A first amendment victory was won this week, as the U.S. Court of Appeals for the Eighth Circuit sided with 2 Iowa State University (ISU) students over whether or not they could print a T-shirt that had both the school logo and a marijuana leaf on it. The students, Erin Furleigh and Paul Gerlich, belong to the ISU sector of a national group called the National Organization for Reform of Marijuana Laws (NORML).
The Start of the Lawsuit
In 2012, the students planned to print T-shirts that had the school mascot in the O in NORML and a marijuana leaf on top. The back read “Freedom is NORML at ISU.” The school approved the T-shirt designs initially but after receiving calls from Iowa politicians, the T-shirt was blocked. Several designs later, the school would still not approve the T-shirts to be printed. The students reached out to the Foundation for Individual Rights in Education (FIRE) to get their advice and the organization were not only supportive to the students, but actually sponsored the lawsuit, which was filed in 2014.
A Matter of Political Pressure
Early in 2016, U.S. District Judge James Gritzner sided with the students, noting that 800 other organizations were allowed to use the logo on their T-shirts and the only reason the NORML students are being barred from the same rights is because the administration received political pressure. Emails revealed that the administration of ISU were receiving a lot of political pressure over the T-shirts. ISU president Steven Leath said during the trial that if a person from the governor’s office reaches out to him complaining, then he has to pay attention.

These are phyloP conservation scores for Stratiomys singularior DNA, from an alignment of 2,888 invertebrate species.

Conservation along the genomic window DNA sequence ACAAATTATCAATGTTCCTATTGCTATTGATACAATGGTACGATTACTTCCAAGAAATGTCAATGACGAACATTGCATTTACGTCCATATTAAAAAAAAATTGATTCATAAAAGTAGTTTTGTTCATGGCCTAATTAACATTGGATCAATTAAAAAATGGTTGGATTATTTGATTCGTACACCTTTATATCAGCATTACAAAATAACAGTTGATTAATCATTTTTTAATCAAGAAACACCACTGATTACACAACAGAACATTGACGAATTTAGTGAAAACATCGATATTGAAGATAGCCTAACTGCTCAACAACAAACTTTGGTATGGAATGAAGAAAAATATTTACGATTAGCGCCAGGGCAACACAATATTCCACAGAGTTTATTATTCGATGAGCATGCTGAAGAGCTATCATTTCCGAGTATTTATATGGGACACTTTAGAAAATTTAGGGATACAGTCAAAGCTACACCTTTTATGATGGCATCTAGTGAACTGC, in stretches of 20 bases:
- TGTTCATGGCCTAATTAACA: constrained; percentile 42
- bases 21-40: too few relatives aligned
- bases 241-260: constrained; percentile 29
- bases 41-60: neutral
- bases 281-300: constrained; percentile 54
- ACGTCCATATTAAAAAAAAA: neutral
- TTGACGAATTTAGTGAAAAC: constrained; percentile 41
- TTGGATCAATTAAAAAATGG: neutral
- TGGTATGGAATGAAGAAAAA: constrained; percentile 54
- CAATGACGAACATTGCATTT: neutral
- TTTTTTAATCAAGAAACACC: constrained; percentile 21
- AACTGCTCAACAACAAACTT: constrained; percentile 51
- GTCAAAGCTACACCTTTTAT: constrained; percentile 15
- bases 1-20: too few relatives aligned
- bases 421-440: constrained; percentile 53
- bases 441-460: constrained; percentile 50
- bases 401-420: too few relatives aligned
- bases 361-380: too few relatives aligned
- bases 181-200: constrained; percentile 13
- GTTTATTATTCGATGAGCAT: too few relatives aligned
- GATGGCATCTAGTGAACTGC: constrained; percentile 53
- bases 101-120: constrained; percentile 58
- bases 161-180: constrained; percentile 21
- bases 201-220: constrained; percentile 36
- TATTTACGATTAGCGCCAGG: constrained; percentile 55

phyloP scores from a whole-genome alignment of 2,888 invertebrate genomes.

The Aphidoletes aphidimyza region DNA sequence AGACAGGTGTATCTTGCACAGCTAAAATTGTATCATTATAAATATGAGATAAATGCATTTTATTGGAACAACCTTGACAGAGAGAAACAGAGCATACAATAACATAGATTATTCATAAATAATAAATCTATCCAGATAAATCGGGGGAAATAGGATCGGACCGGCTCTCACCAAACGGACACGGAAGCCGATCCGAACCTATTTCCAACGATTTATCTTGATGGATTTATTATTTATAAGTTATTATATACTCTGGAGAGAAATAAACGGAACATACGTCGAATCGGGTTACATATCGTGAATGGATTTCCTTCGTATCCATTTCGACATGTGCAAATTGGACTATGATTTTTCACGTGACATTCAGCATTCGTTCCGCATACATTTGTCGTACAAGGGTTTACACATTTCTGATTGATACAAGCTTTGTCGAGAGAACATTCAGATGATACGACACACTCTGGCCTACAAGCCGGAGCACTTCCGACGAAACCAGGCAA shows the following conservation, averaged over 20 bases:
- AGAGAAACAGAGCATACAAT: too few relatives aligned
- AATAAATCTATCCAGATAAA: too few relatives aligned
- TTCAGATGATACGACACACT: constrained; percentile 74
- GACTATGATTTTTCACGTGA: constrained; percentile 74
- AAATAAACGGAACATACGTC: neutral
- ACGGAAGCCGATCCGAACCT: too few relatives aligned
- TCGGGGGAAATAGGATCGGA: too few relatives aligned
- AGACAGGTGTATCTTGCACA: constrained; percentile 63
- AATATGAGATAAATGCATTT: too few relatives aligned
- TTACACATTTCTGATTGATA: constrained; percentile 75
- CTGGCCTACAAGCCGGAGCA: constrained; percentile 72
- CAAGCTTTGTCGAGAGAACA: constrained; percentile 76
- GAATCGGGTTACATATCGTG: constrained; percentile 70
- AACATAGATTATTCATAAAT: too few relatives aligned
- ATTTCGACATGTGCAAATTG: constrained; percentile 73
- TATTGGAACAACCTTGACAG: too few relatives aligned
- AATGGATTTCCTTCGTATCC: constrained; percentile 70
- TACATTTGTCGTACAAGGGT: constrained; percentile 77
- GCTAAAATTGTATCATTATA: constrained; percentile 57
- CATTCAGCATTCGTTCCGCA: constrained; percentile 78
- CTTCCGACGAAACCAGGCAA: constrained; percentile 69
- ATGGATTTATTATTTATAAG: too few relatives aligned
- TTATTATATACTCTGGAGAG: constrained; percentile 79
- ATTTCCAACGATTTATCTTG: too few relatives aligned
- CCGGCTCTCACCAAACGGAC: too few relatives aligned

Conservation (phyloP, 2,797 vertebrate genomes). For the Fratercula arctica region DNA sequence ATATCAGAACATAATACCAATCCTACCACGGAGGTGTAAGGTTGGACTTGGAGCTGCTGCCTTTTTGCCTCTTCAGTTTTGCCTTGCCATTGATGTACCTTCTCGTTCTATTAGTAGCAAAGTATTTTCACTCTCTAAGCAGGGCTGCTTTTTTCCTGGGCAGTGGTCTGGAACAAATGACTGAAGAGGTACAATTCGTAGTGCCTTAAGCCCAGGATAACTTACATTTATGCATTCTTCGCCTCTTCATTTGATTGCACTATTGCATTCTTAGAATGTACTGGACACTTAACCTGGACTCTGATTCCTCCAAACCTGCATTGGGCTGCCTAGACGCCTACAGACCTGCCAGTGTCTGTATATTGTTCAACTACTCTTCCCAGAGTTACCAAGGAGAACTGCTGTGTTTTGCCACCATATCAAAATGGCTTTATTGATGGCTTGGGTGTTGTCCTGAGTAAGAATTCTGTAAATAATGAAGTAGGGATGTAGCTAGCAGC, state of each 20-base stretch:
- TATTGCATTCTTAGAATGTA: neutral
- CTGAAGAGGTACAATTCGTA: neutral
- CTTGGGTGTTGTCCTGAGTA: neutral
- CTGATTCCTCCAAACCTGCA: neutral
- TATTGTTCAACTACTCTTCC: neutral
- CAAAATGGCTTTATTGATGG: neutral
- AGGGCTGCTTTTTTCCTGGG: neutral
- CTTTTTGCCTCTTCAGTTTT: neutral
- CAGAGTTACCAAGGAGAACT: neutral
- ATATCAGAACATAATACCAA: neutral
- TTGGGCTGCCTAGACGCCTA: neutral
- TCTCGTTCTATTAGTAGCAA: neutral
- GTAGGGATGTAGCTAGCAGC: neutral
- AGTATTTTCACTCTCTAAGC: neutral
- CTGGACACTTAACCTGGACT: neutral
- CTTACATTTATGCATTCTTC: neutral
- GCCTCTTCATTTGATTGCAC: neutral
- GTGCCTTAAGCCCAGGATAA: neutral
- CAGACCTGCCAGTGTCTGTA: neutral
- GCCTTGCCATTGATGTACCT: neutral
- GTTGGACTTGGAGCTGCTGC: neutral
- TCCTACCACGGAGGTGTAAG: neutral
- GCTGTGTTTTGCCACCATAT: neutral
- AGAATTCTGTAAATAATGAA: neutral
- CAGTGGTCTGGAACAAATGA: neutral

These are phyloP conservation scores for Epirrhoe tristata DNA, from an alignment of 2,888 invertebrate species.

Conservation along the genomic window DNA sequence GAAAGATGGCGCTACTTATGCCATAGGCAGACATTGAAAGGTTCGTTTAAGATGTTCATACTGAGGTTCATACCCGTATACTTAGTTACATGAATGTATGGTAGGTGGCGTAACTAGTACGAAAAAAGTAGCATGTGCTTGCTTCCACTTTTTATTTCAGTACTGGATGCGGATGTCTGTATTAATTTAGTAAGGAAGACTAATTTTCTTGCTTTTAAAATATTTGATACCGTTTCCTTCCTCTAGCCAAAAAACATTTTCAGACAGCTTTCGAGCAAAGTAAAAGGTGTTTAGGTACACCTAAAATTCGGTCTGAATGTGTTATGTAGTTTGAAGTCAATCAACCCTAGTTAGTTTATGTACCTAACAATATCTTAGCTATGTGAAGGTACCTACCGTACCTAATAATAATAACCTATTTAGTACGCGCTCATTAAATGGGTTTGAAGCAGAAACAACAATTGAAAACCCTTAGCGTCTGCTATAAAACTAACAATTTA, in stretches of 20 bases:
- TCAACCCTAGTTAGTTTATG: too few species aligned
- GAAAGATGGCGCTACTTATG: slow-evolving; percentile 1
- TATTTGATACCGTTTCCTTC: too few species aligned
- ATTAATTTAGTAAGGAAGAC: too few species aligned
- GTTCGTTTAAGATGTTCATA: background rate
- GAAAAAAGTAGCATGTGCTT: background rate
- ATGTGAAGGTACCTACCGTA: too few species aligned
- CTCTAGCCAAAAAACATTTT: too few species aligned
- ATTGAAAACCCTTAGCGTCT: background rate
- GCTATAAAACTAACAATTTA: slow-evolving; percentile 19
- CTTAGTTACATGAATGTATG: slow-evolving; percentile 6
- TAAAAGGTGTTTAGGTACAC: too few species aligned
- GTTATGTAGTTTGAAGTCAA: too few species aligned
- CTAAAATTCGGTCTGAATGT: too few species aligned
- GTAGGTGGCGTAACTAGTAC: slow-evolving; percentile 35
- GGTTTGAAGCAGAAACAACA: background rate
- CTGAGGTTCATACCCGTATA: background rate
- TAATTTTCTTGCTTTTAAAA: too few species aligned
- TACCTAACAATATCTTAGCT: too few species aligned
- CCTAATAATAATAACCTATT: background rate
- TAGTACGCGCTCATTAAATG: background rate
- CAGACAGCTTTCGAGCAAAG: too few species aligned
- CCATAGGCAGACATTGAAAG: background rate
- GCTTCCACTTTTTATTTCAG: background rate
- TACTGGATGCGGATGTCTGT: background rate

The Reasoning Behind the Verdict
The court however felt that political pressure was not a valid reason to block freedom of speech at the university. Likewise, when the school used it’s updated trademark guidelines which state that the logo cannot be used in conjunction with “designs that suggest promotion of dangerous, illegal or unhealthy products, actions or behaviors,” or “drugs and drug paraphernalia that are illegal or unhealthful” as an argument against the T-shirts, the court disagreed, stating that, “NORML ISU’s use of the cannabis leaf does not violate ISU’s trademark policies because the organization advocates for reform to marijuana laws, not the illegal use of marijuana.”
The school administration were not happy with the results and filed an appeal, which ended on Monday with the court siding with the students once again, stating that “attempts to obtain approval to use ISU’s trademarks on NORML ISU’s merchandise amounted to constitutionally protected speech.” Constitutionally protected speech cannot be discriminated against simply because of a differing point of view unless the school can prove that restricting the view would serve a powerful government interest and the restrictions would have to be tightly tailored to serving that interest. In this case, the court found no valid reason for discriminating against the students. Political pressure was not an excusable reason. This is a win for the first amendment, marijuana reform and students across the entire country.